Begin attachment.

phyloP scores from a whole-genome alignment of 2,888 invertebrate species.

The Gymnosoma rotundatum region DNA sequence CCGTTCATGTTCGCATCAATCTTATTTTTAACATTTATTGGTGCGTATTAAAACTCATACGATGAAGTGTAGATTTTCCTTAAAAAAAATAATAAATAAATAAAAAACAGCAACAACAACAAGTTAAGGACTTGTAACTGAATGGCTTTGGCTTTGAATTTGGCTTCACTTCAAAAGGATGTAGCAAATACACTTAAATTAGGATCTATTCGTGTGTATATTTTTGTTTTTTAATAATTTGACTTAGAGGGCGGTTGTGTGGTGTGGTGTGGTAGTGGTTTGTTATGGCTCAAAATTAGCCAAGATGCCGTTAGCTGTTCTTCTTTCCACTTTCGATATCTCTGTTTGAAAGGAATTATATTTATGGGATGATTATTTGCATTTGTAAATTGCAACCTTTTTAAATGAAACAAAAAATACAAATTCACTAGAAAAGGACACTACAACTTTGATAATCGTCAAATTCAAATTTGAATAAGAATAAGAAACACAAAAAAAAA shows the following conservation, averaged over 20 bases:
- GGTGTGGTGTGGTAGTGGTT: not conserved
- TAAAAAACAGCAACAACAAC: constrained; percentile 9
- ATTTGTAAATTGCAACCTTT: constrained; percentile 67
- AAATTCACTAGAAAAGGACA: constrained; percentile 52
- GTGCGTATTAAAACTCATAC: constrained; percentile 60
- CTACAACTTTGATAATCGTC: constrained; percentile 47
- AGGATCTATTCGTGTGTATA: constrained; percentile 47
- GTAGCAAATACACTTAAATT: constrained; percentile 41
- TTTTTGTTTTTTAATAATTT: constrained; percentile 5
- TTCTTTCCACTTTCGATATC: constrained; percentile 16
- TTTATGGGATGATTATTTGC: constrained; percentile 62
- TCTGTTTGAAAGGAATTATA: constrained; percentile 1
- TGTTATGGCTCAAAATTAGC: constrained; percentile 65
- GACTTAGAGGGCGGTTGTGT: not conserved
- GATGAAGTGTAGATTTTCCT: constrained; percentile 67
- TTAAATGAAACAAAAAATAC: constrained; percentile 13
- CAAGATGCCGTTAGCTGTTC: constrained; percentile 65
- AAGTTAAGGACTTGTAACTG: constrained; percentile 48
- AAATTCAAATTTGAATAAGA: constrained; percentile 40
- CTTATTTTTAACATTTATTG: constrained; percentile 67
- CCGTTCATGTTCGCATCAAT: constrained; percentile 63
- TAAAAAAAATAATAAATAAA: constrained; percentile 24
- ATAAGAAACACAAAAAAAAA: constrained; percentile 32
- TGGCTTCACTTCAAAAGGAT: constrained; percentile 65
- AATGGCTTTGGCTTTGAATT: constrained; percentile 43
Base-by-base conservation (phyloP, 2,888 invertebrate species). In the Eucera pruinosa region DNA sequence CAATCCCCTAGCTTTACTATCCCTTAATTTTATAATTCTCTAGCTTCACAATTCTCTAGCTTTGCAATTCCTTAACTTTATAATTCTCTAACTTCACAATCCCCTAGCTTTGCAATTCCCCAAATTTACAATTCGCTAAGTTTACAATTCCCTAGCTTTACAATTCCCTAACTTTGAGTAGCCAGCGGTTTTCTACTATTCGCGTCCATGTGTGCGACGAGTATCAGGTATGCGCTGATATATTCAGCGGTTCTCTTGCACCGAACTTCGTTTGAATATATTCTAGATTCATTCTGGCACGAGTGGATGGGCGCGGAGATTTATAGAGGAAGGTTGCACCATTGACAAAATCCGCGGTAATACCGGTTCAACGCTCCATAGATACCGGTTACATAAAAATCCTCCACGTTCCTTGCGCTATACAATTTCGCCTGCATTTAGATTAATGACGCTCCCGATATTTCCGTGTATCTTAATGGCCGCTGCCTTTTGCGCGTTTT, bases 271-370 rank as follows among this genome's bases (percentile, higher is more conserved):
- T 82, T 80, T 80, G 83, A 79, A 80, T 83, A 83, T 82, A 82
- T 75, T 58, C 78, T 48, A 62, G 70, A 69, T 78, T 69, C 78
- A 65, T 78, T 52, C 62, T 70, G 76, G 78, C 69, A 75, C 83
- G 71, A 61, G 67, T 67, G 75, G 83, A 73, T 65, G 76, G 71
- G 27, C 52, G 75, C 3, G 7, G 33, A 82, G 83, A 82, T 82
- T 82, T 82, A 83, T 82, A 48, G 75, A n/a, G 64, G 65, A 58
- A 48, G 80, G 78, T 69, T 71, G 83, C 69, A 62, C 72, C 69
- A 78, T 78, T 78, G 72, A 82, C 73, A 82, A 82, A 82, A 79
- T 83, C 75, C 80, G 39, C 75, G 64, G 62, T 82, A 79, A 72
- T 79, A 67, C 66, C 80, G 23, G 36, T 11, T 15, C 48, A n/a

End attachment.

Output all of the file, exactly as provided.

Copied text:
phyloP scores from a whole-genome alignment of 2,888 invertebrate species.

The Gymnosoma rotundatum region DNA sequence CCGTTCATGTTCGCATCAATCTTATTTTTAACATTTATTGGTGCGTATTAAAACTCATACGATGAAGTGTAGATTTTCCTTAAAAAAAATAATAAATAAATAAAAAACAGCAACAACAACAAGTTAAGGACTTGTAACTGAATGGCTTTGGCTTTGAATTTGGCTTCACTTCAAAAGGATGTAGCAAATACACTTAAATTAGGATCTATTCGTGTGTATATTTTTGTTTTTTAATAATTTGACTTAGAGGGCGGTTGTGTGGTGTGGTGTGGTAGTGGTTTGTTATGGCTCAAAATTAGCCAAGATGCCGTTAGCTGTTCTTCTTTCCACTTTCGATATCTCTGTTTGAAAGGAATTATATTTATGGGATGATTATTTGCATTTGTAAATTGCAACCTTTTTAAATGAAACAAAAAATACAAATTCACTAGAAAAGGACACTACAACTTTGATAATCGTCAAATTCAAATTTGAATAAGAATAAGAAACACAAAAAAAAA shows the following conservation, averaged over 20 bases:
- GGTGTGGTGTGGTAGTGGTT: not conserved
- TAAAAAACAGCAACAACAAC: constrained; percentile 9
- ATTTGTAAATTGCAACCTTT: constrained; percentile 67
- AAATTCACTAGAAAAGGACA: constrained; percentile 52
- GTGCGTATTAAAACTCATAC: constrained; percentile 60
- CTACAACTTTGATAATCGTC: constrained; percentile 47
- AGGATCTATTCGTGTGTATA: constrained; percentile 47
- GTAGCAAATACACTTAAATT: constrained; percentile 41
- TTTTTGTTTTTTAATAATTT: constrained; percentile 5
- TTCTTTCCACTTTCGATATC: constrained; percentile 16
- TTTATGGGATGATTATTTGC: constrained; percentile 62
- TCTGTTTGAAAGGAATTATA: constrained; percentile 1
- TGTTATGGCTCAAAATTAGC: constrained; percentile 65
- GACTTAGAGGGCGGTTGTGT: not conserved
- GATGAAGTGTAGATTTTCCT: constrained; percentile 67
- TTAAATGAAACAAAAAATAC: constrained; percentile 13
- CAAGATGCCGTTAGCTGTTC: constrained; percentile 65
- AAGTTAAGGACTTGTAACTG: constrained; percentile 48
- AAATTCAAATTTGAATAAGA: constrained; percentile 40
- CTTATTTTTAACATTTATTG: constrained; percentile 67
- CCGTTCATGTTCGCATCAAT: constrained; percentile 63
- TAAAAAAAATAATAAATAAA: constrained; percentile 24
- ATAAGAAACACAAAAAAAAA: constrained; percentile 32
- TGGCTTCACTTCAAAAGGAT: constrained; percentile 65
- AATGGCTTTGGCTTTGAATT: constrained; percentile 43
Base-by-base conservation (phyloP, 2,888 invertebrate species). In the Eucera pruinosa region DNA sequence CAATCCCCTAGCTTTACTATCCCTTAATTTTATAATTCTCTAGCTTCACAATTCTCTAGCTTTGCAATTCCTTAACTTTATAATTCTCTAACTTCACAATCCCCTAGCTTTGCAATTCCCCAAATTTACAATTCGCTAAGTTTACAATTCCCTAGCTTTACAATTCCCTAACTTTGAGTAGCCAGCGGTTTTCTACTATTCGCGTCCATGTGTGCGACGAGTATCAGGTATGCGCTGATATATTCAGCGGTTCTCTTGCACCGAACTTCGTTTGAATATATTCTAGATTCATTCTGGCACGAGTGGATGGGCGCGGAGATTTATAGAGGAAGGTTGCACCATTGACAAAATCCGCGGTAATACCGGTTCAACGCTCCATAGATACCGGTTACATAAAAATCCTCCACGTTCCTTGCGCTATACAATTTCGCCTGCATTTAGATTAATGACGCTCCCGATATTTCCGTGTATCTTAATGGCCGCTGCCTTTTGCGCGTTTT, bases 271-370 rank as follows among this genome's bases (percentile, higher is more conserved):
- T 82, T 80, T 80, G 83, A 79, A 80, T 83, A 83, T 82, A 82
- T 75, T 58, C 78, T 48, A 62, G 70, A 69, T 78, T 69, C 78
- A 65, T 78, T 52, C 62, T 70, G 76, G 78, C 69, A 75, C 83
- G 71, A 61, G 67, T 67, G 75, G 83, A 73, T 65, G 76, G 71
- G 27, C 52, G 75, C 3, G 7, G 33, A 82, G 83, A 82, T 82
- T 82, T 82, A 83, T 82, A 48, G 75, A n/a, G 64, G 65, A 58
- A 48, G 80, G 78, T 69, T 71, G 83, C 69, A 62, C 72, C 69
- A 78, T 78, T 78, G 72, A 82, C 73, A 82, A 82, A 82, A 79
- T 83, C 75, C 80, G 39, C 75, G 64, G 62, T 82, A 79, A 72
- T 79, A 67, C 66, C 80, G 23, G 36, T 11, T 15, C 48, A n/a